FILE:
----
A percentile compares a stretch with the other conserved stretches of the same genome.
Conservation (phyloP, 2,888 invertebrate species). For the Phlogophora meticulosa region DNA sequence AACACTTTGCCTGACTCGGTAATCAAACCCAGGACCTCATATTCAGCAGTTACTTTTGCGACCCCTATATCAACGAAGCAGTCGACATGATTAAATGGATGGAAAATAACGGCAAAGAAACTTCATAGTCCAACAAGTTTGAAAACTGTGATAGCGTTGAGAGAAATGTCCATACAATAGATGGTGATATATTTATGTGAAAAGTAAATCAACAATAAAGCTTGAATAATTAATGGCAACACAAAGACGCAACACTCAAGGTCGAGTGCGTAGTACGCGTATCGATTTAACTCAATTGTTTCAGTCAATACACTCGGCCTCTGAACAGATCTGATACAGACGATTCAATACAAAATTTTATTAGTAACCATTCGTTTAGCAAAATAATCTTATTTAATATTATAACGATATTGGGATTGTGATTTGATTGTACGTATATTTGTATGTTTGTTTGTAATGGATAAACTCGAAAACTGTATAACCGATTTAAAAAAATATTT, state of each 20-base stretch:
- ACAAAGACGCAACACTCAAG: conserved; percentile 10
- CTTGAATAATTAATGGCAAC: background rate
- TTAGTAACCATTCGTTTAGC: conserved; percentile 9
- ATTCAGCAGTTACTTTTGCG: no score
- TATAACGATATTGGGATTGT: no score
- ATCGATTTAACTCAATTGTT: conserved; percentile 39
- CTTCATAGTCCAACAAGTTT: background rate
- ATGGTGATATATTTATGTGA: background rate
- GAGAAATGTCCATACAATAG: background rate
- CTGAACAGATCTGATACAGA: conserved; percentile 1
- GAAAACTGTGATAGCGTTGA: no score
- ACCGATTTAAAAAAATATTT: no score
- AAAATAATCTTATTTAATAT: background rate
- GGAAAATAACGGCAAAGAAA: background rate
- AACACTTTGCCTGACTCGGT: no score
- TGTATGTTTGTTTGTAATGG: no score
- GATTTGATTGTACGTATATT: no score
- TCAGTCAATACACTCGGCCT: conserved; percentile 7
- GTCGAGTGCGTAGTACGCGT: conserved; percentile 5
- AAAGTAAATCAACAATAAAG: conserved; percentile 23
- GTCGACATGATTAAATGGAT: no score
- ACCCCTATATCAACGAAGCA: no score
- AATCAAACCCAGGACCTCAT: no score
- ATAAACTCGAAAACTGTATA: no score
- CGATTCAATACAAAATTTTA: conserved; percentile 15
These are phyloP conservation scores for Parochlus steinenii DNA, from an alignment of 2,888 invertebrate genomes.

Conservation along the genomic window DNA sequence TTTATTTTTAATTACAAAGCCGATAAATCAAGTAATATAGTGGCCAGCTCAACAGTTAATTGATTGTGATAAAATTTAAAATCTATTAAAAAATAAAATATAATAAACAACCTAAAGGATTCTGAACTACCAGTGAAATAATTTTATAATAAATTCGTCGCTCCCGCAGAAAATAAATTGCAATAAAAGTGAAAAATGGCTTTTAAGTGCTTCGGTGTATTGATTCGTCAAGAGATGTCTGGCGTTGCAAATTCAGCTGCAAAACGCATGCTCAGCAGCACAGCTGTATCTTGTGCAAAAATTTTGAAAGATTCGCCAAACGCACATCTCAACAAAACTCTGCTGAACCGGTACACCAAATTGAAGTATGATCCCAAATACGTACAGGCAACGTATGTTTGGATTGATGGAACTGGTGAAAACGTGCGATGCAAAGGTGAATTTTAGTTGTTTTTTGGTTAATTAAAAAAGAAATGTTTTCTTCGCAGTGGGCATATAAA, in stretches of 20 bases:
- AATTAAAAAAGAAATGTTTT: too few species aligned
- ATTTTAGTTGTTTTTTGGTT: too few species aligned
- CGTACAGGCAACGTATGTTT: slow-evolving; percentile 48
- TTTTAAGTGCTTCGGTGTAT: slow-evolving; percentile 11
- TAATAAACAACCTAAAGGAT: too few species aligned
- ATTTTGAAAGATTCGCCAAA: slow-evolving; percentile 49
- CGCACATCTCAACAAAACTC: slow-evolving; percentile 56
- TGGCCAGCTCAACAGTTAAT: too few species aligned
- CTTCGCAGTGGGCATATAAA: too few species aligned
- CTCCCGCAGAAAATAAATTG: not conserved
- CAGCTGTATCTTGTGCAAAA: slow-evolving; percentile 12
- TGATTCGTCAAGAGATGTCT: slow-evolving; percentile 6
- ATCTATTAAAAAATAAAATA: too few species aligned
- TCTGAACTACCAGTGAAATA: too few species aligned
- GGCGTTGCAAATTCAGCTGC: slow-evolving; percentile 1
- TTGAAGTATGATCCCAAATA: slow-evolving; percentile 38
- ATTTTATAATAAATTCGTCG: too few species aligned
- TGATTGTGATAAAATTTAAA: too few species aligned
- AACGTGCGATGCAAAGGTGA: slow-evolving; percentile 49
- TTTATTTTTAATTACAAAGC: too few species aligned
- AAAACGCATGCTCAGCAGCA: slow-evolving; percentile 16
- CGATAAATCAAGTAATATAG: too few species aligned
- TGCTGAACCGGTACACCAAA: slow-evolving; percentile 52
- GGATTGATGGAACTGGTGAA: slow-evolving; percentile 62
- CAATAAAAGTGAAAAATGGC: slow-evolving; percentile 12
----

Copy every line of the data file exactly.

A percentile compares a stretch with the other conserved stretches of the same genome.
Conservation (phyloP, 2,888 invertebrate species). For the Phlogophora meticulosa region DNA sequence AACACTTTGCCTGACTCGGTAATCAAACCCAGGACCTCATATTCAGCAGTTACTTTTGCGACCCCTATATCAACGAAGCAGTCGACATGATTAAATGGATGGAAAATAACGGCAAAGAAACTTCATAGTCCAACAAGTTTGAAAACTGTGATAGCGTTGAGAGAAATGTCCATACAATAGATGGTGATATATTTATGTGAAAAGTAAATCAACAATAAAGCTTGAATAATTAATGGCAACACAAAGACGCAACACTCAAGGTCGAGTGCGTAGTACGCGTATCGATTTAACTCAATTGTTTCAGTCAATACACTCGGCCTCTGAACAGATCTGATACAGACGATTCAATACAAAATTTTATTAGTAACCATTCGTTTAGCAAAATAATCTTATTTAATATTATAACGATATTGGGATTGTGATTTGATTGTACGTATATTTGTATGTTTGTTTGTAATGGATAAACTCGAAAACTGTATAACCGATTTAAAAAAATATTT, state of each 20-base stretch:
- ACAAAGACGCAACACTCAAG: conserved; percentile 10
- CTTGAATAATTAATGGCAAC: background rate
- TTAGTAACCATTCGTTTAGC: conserved; percentile 9
- ATTCAGCAGTTACTTTTGCG: no score
- TATAACGATATTGGGATTGT: no score
- ATCGATTTAACTCAATTGTT: conserved; percentile 39
- CTTCATAGTCCAACAAGTTT: background rate
- ATGGTGATATATTTATGTGA: background rate
- GAGAAATGTCCATACAATAG: background rate
- CTGAACAGATCTGATACAGA: conserved; percentile 1
- GAAAACTGTGATAGCGTTGA: no score
- ACCGATTTAAAAAAATATTT: no score
- AAAATAATCTTATTTAATAT: background rate
- GGAAAATAACGGCAAAGAAA: background rate
- AACACTTTGCCTGACTCGGT: no score
- TGTATGTTTGTTTGTAATGG: no score
- GATTTGATTGTACGTATATT: no score
- TCAGTCAATACACTCGGCCT: conserved; percentile 7
- GTCGAGTGCGTAGTACGCGT: conserved; percentile 5
- AAAGTAAATCAACAATAAAG: conserved; percentile 23
- GTCGACATGATTAAATGGAT: no score
- ACCCCTATATCAACGAAGCA: no score
- AATCAAACCCAGGACCTCAT: no score
- ATAAACTCGAAAACTGTATA: no score
- CGATTCAATACAAAATTTTA: conserved; percentile 15
These are phyloP conservation scores for Parochlus steinenii DNA, from an alignment of 2,888 invertebrate genomes.

Conservation along the genomic window DNA sequence TTTATTTTTAATTACAAAGCCGATAAATCAAGTAATATAGTGGCCAGCTCAACAGTTAATTGATTGTGATAAAATTTAAAATCTATTAAAAAATAAAATATAATAAACAACCTAAAGGATTCTGAACTACCAGTGAAATAATTTTATAATAAATTCGTCGCTCCCGCAGAAAATAAATTGCAATAAAAGTGAAAAATGGCTTTTAAGTGCTTCGGTGTATTGATTCGTCAAGAGATGTCTGGCGTTGCAAATTCAGCTGCAAAACGCATGCTCAGCAGCACAGCTGTATCTTGTGCAAAAATTTTGAAAGATTCGCCAAACGCACATCTCAACAAAACTCTGCTGAACCGGTACACCAAATTGAAGTATGATCCCAAATACGTACAGGCAACGTATGTTTGGATTGATGGAACTGGTGAAAACGTGCGATGCAAAGGTGAATTTTAGTTGTTTTTTGGTTAATTAAAAAAGAAATGTTTTCTTCGCAGTGGGCATATAAA, in stretches of 20 bases:
- AATTAAAAAAGAAATGTTTT: too few species aligned
- ATTTTAGTTGTTTTTTGGTT: too few species aligned
- CGTACAGGCAACGTATGTTT: slow-evolving; percentile 48
- TTTTAAGTGCTTCGGTGTAT: slow-evolving; percentile 11
- TAATAAACAACCTAAAGGAT: too few species aligned
- ATTTTGAAAGATTCGCCAAA: slow-evolving; percentile 49
- CGCACATCTCAACAAAACTC: slow-evolving; percentile 56
- TGGCCAGCTCAACAGTTAAT: too few species aligned
- CTTCGCAGTGGGCATATAAA: too few species aligned
- CTCCCGCAGAAAATAAATTG: not conserved
- CAGCTGTATCTTGTGCAAAA: slow-evolving; percentile 12
- TGATTCGTCAAGAGATGTCT: slow-evolving; percentile 6
- ATCTATTAAAAAATAAAATA: too few species aligned
- TCTGAACTACCAGTGAAATA: too few species aligned
- GGCGTTGCAAATTCAGCTGC: slow-evolving; percentile 1
- TTGAAGTATGATCCCAAATA: slow-evolving; percentile 38
- ATTTTATAATAAATTCGTCG: too few species aligned
- TGATTGTGATAAAATTTAAA: too few species aligned
- AACGTGCGATGCAAAGGTGA: slow-evolving; percentile 49
- TTTATTTTTAATTACAAAGC: too few species aligned
- AAAACGCATGCTCAGCAGCA: slow-evolving; percentile 16
- CGATAAATCAAGTAATATAG: too few species aligned
- TGCTGAACCGGTACACCAAA: slow-evolving; percentile 52
- GGATTGATGGAACTGGTGAA: slow-evolving; percentile 62
- CAATAAAAGTGAAAAATGGC: slow-evolving; percentile 12